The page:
Based on that, would your thesis follow that people will have cancer in heaven if they choose, or that we could experience the relational richness of the cancer culture? It seems to be at odds with the idea of perfected relationships, if relationships are perfected, then they would encompass the best parts of Deaf culture, cancer culture, everything.
So how should we respond to Steve’s provocative comment?
First off, the appeal to cancer is clever rhetorically, for there are few words fit to strike fear into the heart of man as readily as the c-word. So if a theological thesis obliges us to accept the possibility of cancer in heaven then so much the worse for that thesis, because surely there cannot be cancer in heaven.
But does that mean there cannot be deafness as a hedge to ensure Deafness?
A response: suffering and paradigm cultural identity
Our response begins with a question: are there any individuals who identify themselves as part of a culture of cancer and who protest the suggestion that they might one day be healed? The question answers itself: of course not. So then why the difference? Why are there deaf/Deaf people who prefer to be deaf/Deaf, but no cancer patients who prefer to have cancer?
The question can be answered in two parts: the presence of suffering and the presence of cultural identity.
Let’s begin with the presence of suffering. There is no question that cancer is intimately linked to suffering. To be sure, many people recognize that the adversity that cancer presents can lead to soul formation. See for example John Piper’s short essay “Don’t waste your cancer/” You can also check out my article “Michael Douglas on the Upside of Cancer.” But while good can come out of cancer, cancer itself remains a diagnosis that occasions significant suffering. And nobody wants to face that kind of suffering in eternity.
The situation is radically different with the deaf/Deaf. While the non-deaf may widely (if not universally) consider deafness to entail suffering, this opinion is not widely shared among members of Deaf culture. To be sure, they do recognize widespread suffering within their community due to factors like the insensitivity of the hearing community. But that is like the suffering that any minority culture suffers under pressure from an insensitive majority culture. The key is that many deaf/Deaf people do not equate their state of deafness as itself an occasion for suffering. Instead, they view it as the occasion for the development of their own unique communal visual and tactile experience of the world around them.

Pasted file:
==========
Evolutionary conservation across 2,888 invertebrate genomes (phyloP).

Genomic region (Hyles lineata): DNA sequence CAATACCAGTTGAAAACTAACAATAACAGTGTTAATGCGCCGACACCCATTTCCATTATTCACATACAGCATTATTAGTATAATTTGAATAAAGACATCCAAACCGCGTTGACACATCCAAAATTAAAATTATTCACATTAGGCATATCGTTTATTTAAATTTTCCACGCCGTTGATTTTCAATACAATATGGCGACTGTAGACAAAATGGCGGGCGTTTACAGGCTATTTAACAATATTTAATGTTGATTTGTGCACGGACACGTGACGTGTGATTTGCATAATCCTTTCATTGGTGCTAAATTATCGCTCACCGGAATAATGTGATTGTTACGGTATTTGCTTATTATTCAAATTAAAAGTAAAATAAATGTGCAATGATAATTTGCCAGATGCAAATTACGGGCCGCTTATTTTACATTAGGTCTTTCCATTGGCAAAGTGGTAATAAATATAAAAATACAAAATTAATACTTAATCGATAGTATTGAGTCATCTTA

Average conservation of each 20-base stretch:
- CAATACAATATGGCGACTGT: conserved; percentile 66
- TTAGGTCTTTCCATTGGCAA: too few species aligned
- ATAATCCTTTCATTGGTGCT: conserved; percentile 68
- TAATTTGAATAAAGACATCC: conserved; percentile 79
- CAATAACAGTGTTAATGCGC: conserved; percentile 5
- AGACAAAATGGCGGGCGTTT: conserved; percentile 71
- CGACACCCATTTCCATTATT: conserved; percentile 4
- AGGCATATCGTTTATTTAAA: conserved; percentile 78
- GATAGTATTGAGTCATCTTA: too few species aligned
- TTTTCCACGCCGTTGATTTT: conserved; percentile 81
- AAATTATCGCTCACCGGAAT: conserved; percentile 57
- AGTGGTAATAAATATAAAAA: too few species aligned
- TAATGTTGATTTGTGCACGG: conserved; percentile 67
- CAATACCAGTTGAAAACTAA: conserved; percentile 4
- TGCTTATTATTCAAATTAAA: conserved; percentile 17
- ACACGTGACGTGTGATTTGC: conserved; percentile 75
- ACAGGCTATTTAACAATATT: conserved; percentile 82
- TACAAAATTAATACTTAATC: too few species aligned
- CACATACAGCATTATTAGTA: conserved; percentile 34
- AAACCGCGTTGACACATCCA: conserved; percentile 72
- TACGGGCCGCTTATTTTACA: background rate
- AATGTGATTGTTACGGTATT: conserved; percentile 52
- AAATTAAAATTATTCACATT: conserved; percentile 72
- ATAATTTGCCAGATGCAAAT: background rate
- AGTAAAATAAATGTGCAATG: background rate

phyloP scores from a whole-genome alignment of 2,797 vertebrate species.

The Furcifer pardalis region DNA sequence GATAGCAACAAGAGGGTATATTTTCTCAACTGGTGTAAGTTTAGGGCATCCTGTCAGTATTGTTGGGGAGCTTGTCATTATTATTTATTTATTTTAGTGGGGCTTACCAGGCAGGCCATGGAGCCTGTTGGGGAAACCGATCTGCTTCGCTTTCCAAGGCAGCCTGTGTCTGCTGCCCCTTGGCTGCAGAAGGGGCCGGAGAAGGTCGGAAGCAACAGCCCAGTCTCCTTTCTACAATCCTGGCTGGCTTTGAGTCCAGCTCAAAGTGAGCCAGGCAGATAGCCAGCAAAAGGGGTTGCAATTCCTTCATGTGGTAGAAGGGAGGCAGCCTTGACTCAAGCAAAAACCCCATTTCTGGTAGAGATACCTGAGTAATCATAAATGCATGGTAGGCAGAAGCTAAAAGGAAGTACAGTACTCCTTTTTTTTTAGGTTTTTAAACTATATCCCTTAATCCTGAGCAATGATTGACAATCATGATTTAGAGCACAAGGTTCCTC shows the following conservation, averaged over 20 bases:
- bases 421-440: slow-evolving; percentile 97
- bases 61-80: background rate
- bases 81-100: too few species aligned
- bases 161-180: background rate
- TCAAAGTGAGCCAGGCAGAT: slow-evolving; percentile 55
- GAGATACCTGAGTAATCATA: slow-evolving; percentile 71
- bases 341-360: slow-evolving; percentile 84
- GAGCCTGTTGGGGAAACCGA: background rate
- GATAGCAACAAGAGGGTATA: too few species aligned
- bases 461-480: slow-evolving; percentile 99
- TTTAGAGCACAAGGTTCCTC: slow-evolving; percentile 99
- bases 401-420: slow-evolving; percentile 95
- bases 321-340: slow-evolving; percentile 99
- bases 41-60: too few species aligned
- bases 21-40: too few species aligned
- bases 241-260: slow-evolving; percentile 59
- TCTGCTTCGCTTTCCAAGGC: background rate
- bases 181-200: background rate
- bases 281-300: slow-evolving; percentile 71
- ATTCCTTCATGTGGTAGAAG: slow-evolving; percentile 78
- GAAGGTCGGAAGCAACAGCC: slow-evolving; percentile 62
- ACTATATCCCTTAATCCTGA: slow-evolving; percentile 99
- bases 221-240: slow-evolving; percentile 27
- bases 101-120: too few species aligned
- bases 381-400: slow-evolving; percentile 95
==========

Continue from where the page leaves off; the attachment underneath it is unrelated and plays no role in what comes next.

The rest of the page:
This brings us to the second difference: culture. The word “culture” is notoriously broad in application and it would be foolhardy to attempt to identify necessary and sufficient conditions for the identification of a distinct culture. At the same time, it is clear that there are clear paradigm instances, what we might call a primary culture. Does being a drag racer constitute a distinctive cultural identity? Maybe, maybe not. But insofar as it does it would be merely a qualifier of a primary culture (e.g. a Chinese person who drag races).
Being Deaf, like being Chinese, is a paradigm instance of cultural identity, and it is as such commensurately more valuable for persons and cultures. We can all readily envision the disappearance of drag racing, but the suggestion that Chinese culture may disappear will rightly shock people as constituting a terrible loss. Being a cancer survivor is not a primary cultural identity like being Chinese or being Deaf. Rather, it is a secondary qualifier of a primary cultural identity (e.g. a Chinese person with cancer).
For these two reasons I think it is plausible to believe that there will be Deaf/deaf people in heaven but no people with cancer in heaven.
In closing let me note one final point. This entire discussion constitutes an adiaphoron, a non-essential, a matter of conjecture. But that doesn’t mean it is unimportant. Indeed, as with many discussions of heaven, it has a relevance that extends far beyond eschatology as we are brought to reflect anew on the aspects of culture deserving of redemption and thus in need of protection.